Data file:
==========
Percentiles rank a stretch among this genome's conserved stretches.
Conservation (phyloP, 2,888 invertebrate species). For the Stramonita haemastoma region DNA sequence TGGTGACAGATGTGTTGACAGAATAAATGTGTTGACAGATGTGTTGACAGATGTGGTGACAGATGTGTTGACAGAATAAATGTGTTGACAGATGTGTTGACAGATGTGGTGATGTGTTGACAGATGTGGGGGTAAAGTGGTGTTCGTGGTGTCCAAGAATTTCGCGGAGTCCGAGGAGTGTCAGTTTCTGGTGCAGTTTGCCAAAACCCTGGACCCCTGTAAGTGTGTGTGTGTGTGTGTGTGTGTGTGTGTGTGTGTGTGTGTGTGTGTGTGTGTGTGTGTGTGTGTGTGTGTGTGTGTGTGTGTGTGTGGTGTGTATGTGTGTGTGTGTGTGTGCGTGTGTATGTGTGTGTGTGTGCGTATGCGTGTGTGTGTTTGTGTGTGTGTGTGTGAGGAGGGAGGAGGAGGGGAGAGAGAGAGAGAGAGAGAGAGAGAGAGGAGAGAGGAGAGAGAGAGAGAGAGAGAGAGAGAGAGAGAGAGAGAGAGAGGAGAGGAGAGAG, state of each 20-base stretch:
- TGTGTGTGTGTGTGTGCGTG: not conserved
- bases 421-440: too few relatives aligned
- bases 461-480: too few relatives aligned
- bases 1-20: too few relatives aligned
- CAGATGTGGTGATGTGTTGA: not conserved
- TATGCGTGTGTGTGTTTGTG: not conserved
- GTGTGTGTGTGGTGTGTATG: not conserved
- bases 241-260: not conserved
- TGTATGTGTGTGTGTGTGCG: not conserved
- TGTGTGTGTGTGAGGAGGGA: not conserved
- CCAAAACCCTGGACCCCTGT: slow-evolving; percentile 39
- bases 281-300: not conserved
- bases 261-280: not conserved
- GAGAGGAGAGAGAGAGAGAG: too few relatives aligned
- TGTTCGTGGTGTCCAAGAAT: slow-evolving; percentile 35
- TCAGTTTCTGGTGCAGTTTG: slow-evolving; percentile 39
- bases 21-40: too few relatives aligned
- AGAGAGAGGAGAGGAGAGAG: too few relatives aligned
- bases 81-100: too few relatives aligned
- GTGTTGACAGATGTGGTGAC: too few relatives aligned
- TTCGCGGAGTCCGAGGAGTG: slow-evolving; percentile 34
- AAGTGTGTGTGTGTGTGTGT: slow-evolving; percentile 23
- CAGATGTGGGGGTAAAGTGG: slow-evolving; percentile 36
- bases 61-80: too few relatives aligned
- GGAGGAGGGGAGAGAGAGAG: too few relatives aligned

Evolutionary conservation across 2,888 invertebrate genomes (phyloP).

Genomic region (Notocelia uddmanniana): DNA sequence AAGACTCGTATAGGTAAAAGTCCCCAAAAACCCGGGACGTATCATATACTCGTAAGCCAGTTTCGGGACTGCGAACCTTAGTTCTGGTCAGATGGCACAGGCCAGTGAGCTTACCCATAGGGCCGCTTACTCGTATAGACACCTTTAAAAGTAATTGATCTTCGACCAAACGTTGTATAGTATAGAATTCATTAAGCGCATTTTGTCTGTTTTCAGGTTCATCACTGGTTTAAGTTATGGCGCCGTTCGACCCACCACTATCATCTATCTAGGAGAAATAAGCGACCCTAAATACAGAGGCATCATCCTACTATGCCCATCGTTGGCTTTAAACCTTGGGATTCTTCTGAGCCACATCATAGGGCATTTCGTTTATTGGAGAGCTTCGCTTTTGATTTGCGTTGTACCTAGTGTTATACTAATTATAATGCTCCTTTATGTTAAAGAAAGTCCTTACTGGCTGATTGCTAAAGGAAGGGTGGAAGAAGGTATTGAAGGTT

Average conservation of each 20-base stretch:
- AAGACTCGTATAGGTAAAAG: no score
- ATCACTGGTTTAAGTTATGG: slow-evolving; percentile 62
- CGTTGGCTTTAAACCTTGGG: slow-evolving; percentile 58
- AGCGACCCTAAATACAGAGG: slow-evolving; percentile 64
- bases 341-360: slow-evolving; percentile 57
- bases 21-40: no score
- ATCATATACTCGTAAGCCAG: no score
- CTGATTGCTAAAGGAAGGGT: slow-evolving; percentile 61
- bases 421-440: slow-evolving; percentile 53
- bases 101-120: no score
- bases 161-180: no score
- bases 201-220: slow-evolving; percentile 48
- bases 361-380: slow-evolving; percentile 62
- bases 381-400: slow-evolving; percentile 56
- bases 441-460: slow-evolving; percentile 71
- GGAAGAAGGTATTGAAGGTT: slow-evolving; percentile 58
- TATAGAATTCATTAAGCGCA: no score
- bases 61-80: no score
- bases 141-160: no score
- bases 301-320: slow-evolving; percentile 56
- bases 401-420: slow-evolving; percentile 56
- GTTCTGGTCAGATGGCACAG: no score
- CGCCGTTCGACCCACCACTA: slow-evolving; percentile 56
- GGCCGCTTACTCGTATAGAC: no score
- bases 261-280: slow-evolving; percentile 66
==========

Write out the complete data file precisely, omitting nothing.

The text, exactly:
Percentiles rank a stretch among this genome's conserved stretches.
Conservation (phyloP, 2,888 invertebrate species). For the Stramonita haemastoma region DNA sequence TGGTGACAGATGTGTTGACAGAATAAATGTGTTGACAGATGTGTTGACAGATGTGGTGACAGATGTGTTGACAGAATAAATGTGTTGACAGATGTGTTGACAGATGTGGTGATGTGTTGACAGATGTGGGGGTAAAGTGGTGTTCGTGGTGTCCAAGAATTTCGCGGAGTCCGAGGAGTGTCAGTTTCTGGTGCAGTTTGCCAAAACCCTGGACCCCTGTAAGTGTGTGTGTGTGTGTGTGTGTGTGTGTGTGTGTGTGTGTGTGTGTGTGTGTGTGTGTGTGTGTGTGTGTGTGTGTGTGTGTGTGTGTGGTGTGTATGTGTGTGTGTGTGTGTGCGTGTGTATGTGTGTGTGTGTGCGTATGCGTGTGTGTGTTTGTGTGTGTGTGTGTGAGGAGGGAGGAGGAGGGGAGAGAGAGAGAGAGAGAGAGAGAGAGAGGAGAGAGGAGAGAGAGAGAGAGAGAGAGAGAGAGAGAGAGAGAGAGAGAGGAGAGGAGAGAG, state of each 20-base stretch:
- TGTGTGTGTGTGTGTGCGTG: not conserved
- bases 421-440: too few relatives aligned
- bases 461-480: too few relatives aligned
- bases 1-20: too few relatives aligned
- CAGATGTGGTGATGTGTTGA: not conserved
- TATGCGTGTGTGTGTTTGTG: not conserved
- GTGTGTGTGTGGTGTGTATG: not conserved
- bases 241-260: not conserved
- TGTATGTGTGTGTGTGTGCG: not conserved
- TGTGTGTGTGTGAGGAGGGA: not conserved
- CCAAAACCCTGGACCCCTGT: slow-evolving; percentile 39
- bases 281-300: not conserved
- bases 261-280: not conserved
- GAGAGGAGAGAGAGAGAGAG: too few relatives aligned
- TGTTCGTGGTGTCCAAGAAT: slow-evolving; percentile 35
- TCAGTTTCTGGTGCAGTTTG: slow-evolving; percentile 39
- bases 21-40: too few relatives aligned
- AGAGAGAGGAGAGGAGAGAG: too few relatives aligned
- bases 81-100: too few relatives aligned
- GTGTTGACAGATGTGGTGAC: too few relatives aligned
- TTCGCGGAGTCCGAGGAGTG: slow-evolving; percentile 34
- AAGTGTGTGTGTGTGTGTGT: slow-evolving; percentile 23
- CAGATGTGGGGGTAAAGTGG: slow-evolving; percentile 36
- bases 61-80: too few relatives aligned
- GGAGGAGGGGAGAGAGAGAG: too few relatives aligned

Evolutionary conservation across 2,888 invertebrate genomes (phyloP).

Genomic region (Notocelia uddmanniana): DNA sequence AAGACTCGTATAGGTAAAAGTCCCCAAAAACCCGGGACGTATCATATACTCGTAAGCCAGTTTCGGGACTGCGAACCTTAGTTCTGGTCAGATGGCACAGGCCAGTGAGCTTACCCATAGGGCCGCTTACTCGTATAGACACCTTTAAAAGTAATTGATCTTCGACCAAACGTTGTATAGTATAGAATTCATTAAGCGCATTTTGTCTGTTTTCAGGTTCATCACTGGTTTAAGTTATGGCGCCGTTCGACCCACCACTATCATCTATCTAGGAGAAATAAGCGACCCTAAATACAGAGGCATCATCCTACTATGCCCATCGTTGGCTTTAAACCTTGGGATTCTTCTGAGCCACATCATAGGGCATTTCGTTTATTGGAGAGCTTCGCTTTTGATTTGCGTTGTACCTAGTGTTATACTAATTATAATGCTCCTTTATGTTAAAGAAAGTCCTTACTGGCTGATTGCTAAAGGAAGGGTGGAAGAAGGTATTGAAGGTT

Average conservation of each 20-base stretch:
- AAGACTCGTATAGGTAAAAG: no score
- ATCACTGGTTTAAGTTATGG: slow-evolving; percentile 62
- CGTTGGCTTTAAACCTTGGG: slow-evolving; percentile 58
- AGCGACCCTAAATACAGAGG: slow-evolving; percentile 64
- bases 341-360: slow-evolving; percentile 57
- bases 21-40: no score
- ATCATATACTCGTAAGCCAG: no score
- CTGATTGCTAAAGGAAGGGT: slow-evolving; percentile 61
- bases 421-440: slow-evolving; percentile 53
- bases 101-120: no score
- bases 161-180: no score
- bases 201-220: slow-evolving; percentile 48
- bases 361-380: slow-evolving; percentile 62
- bases 381-400: slow-evolving; percentile 56
- bases 441-460: slow-evolving; percentile 71
- GGAAGAAGGTATTGAAGGTT: slow-evolving; percentile 58
- TATAGAATTCATTAAGCGCA: no score
- bases 61-80: no score
- bases 141-160: no score
- bases 301-320: slow-evolving; percentile 56
- bases 401-420: slow-evolving; percentile 56
- GTTCTGGTCAGATGGCACAG: no score
- CGCCGTTCGACCCACCACTA: slow-evolving; percentile 56
- GGCCGCTTACTCGTATAGAC: no score
- bases 261-280: slow-evolving; percentile 66